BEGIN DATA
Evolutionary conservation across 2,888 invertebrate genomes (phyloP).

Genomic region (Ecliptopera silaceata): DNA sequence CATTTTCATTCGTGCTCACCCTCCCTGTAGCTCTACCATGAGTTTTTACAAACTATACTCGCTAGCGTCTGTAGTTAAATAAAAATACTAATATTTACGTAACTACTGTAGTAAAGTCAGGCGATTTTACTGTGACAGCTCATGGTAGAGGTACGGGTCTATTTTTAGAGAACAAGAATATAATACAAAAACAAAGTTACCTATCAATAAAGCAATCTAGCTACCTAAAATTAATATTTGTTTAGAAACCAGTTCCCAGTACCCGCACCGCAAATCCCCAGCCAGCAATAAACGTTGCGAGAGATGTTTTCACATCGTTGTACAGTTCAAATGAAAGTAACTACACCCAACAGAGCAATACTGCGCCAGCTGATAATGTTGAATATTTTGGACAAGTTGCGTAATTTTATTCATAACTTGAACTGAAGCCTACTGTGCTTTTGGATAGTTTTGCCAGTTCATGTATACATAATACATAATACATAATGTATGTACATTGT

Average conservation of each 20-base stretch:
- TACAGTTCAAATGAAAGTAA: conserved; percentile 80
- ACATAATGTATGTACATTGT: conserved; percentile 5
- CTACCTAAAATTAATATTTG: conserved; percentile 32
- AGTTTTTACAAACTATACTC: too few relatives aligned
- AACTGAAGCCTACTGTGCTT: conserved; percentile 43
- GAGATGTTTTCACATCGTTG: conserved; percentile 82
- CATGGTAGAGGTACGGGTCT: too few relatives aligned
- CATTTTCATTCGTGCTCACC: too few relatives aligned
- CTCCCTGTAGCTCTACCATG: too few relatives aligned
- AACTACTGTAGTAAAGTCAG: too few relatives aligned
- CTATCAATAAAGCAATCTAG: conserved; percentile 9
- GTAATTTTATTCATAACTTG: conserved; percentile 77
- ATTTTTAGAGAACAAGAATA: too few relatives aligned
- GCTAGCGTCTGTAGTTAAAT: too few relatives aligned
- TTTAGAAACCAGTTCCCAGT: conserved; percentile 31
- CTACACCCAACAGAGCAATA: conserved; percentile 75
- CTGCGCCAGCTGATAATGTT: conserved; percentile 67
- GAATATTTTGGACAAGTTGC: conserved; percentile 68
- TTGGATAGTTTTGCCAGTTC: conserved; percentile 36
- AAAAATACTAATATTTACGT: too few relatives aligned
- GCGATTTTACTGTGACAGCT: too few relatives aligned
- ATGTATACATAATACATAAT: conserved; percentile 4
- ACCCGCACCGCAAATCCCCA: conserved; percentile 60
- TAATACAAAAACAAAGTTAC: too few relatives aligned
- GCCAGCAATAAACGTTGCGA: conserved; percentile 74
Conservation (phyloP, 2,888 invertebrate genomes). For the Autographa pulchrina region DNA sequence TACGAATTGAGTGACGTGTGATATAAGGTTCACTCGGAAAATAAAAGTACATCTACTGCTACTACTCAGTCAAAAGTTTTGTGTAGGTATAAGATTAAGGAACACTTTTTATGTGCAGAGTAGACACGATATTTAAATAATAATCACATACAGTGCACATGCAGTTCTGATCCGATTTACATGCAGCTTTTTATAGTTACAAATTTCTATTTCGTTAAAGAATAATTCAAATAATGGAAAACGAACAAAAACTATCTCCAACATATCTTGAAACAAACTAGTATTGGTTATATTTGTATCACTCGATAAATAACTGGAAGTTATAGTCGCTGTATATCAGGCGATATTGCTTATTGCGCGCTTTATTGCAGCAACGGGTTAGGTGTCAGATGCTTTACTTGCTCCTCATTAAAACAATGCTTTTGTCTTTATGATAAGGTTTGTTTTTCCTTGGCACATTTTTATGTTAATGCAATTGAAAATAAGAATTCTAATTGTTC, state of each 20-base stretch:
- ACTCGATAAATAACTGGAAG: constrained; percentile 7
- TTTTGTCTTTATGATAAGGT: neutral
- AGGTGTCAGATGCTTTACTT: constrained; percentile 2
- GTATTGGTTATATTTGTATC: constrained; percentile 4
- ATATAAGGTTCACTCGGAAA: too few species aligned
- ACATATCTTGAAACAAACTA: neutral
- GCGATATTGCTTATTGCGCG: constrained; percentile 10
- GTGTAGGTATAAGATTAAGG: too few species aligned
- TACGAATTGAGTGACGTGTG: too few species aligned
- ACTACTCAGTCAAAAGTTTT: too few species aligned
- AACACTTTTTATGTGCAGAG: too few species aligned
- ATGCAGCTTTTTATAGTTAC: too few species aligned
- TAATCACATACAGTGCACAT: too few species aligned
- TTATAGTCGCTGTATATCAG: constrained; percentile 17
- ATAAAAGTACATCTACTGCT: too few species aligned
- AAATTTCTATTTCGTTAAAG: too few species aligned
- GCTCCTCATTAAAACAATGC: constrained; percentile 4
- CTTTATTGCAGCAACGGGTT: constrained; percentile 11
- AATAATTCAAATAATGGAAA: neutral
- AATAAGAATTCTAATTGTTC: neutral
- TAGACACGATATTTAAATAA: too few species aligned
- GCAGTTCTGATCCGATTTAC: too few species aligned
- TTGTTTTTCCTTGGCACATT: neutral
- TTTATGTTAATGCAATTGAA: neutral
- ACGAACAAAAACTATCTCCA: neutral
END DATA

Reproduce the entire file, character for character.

Evolutionary conservation across 2,888 invertebrate genomes (phyloP).

Genomic region (Ecliptopera silaceata): DNA sequence CATTTTCATTCGTGCTCACCCTCCCTGTAGCTCTACCATGAGTTTTTACAAACTATACTCGCTAGCGTCTGTAGTTAAATAAAAATACTAATATTTACGTAACTACTGTAGTAAAGTCAGGCGATTTTACTGTGACAGCTCATGGTAGAGGTACGGGTCTATTTTTAGAGAACAAGAATATAATACAAAAACAAAGTTACCTATCAATAAAGCAATCTAGCTACCTAAAATTAATATTTGTTTAGAAACCAGTTCCCAGTACCCGCACCGCAAATCCCCAGCCAGCAATAAACGTTGCGAGAGATGTTTTCACATCGTTGTACAGTTCAAATGAAAGTAACTACACCCAACAGAGCAATACTGCGCCAGCTGATAATGTTGAATATTTTGGACAAGTTGCGTAATTTTATTCATAACTTGAACTGAAGCCTACTGTGCTTTTGGATAGTTTTGCCAGTTCATGTATACATAATACATAATACATAATGTATGTACATTGT

Average conservation of each 20-base stretch:
- TACAGTTCAAATGAAAGTAA: conserved; percentile 80
- ACATAATGTATGTACATTGT: conserved; percentile 5
- CTACCTAAAATTAATATTTG: conserved; percentile 32
- AGTTTTTACAAACTATACTC: too few relatives aligned
- AACTGAAGCCTACTGTGCTT: conserved; percentile 43
- GAGATGTTTTCACATCGTTG: conserved; percentile 82
- CATGGTAGAGGTACGGGTCT: too few relatives aligned
- CATTTTCATTCGTGCTCACC: too few relatives aligned
- CTCCCTGTAGCTCTACCATG: too few relatives aligned
- AACTACTGTAGTAAAGTCAG: too few relatives aligned
- CTATCAATAAAGCAATCTAG: conserved; percentile 9
- GTAATTTTATTCATAACTTG: conserved; percentile 77
- ATTTTTAGAGAACAAGAATA: too few relatives aligned
- GCTAGCGTCTGTAGTTAAAT: too few relatives aligned
- TTTAGAAACCAGTTCCCAGT: conserved; percentile 31
- CTACACCCAACAGAGCAATA: conserved; percentile 75
- CTGCGCCAGCTGATAATGTT: conserved; percentile 67
- GAATATTTTGGACAAGTTGC: conserved; percentile 68
- TTGGATAGTTTTGCCAGTTC: conserved; percentile 36
- AAAAATACTAATATTTACGT: too few relatives aligned
- GCGATTTTACTGTGACAGCT: too few relatives aligned
- ATGTATACATAATACATAAT: conserved; percentile 4
- ACCCGCACCGCAAATCCCCA: conserved; percentile 60
- TAATACAAAAACAAAGTTAC: too few relatives aligned
- GCCAGCAATAAACGTTGCGA: conserved; percentile 74
Conservation (phyloP, 2,888 invertebrate genomes). For the Autographa pulchrina region DNA sequence TACGAATTGAGTGACGTGTGATATAAGGTTCACTCGGAAAATAAAAGTACATCTACTGCTACTACTCAGTCAAAAGTTTTGTGTAGGTATAAGATTAAGGAACACTTTTTATGTGCAGAGTAGACACGATATTTAAATAATAATCACATACAGTGCACATGCAGTTCTGATCCGATTTACATGCAGCTTTTTATAGTTACAAATTTCTATTTCGTTAAAGAATAATTCAAATAATGGAAAACGAACAAAAACTATCTCCAACATATCTTGAAACAAACTAGTATTGGTTATATTTGTATCACTCGATAAATAACTGGAAGTTATAGTCGCTGTATATCAGGCGATATTGCTTATTGCGCGCTTTATTGCAGCAACGGGTTAGGTGTCAGATGCTTTACTTGCTCCTCATTAAAACAATGCTTTTGTCTTTATGATAAGGTTTGTTTTTCCTTGGCACATTTTTATGTTAATGCAATTGAAAATAAGAATTCTAATTGTTC, state of each 20-base stretch:
- ACTCGATAAATAACTGGAAG: constrained; percentile 7
- TTTTGTCTTTATGATAAGGT: neutral
- AGGTGTCAGATGCTTTACTT: constrained; percentile 2
- GTATTGGTTATATTTGTATC: constrained; percentile 4
- ATATAAGGTTCACTCGGAAA: too few species aligned
- ACATATCTTGAAACAAACTA: neutral
- GCGATATTGCTTATTGCGCG: constrained; percentile 10
- GTGTAGGTATAAGATTAAGG: too few species aligned
- TACGAATTGAGTGACGTGTG: too few species aligned
- ACTACTCAGTCAAAAGTTTT: too few species aligned
- AACACTTTTTATGTGCAGAG: too few species aligned
- ATGCAGCTTTTTATAGTTAC: too few species aligned
- TAATCACATACAGTGCACAT: too few species aligned
- TTATAGTCGCTGTATATCAG: constrained; percentile 17
- ATAAAAGTACATCTACTGCT: too few species aligned
- AAATTTCTATTTCGTTAAAG: too few species aligned
- GCTCCTCATTAAAACAATGC: constrained; percentile 4
- CTTTATTGCAGCAACGGGTT: constrained; percentile 11
- AATAATTCAAATAATGGAAA: neutral
- AATAAGAATTCTAATTGTTC: neutral
- TAGACACGATATTTAAATAA: too few species aligned
- GCAGTTCTGATCCGATTTAC: too few species aligned
- TTGTTTTTCCTTGGCACATT: neutral
- TTTATGTTAATGCAATTGAA: neutral
- ACGAACAAAAACTATCTCCA: neutral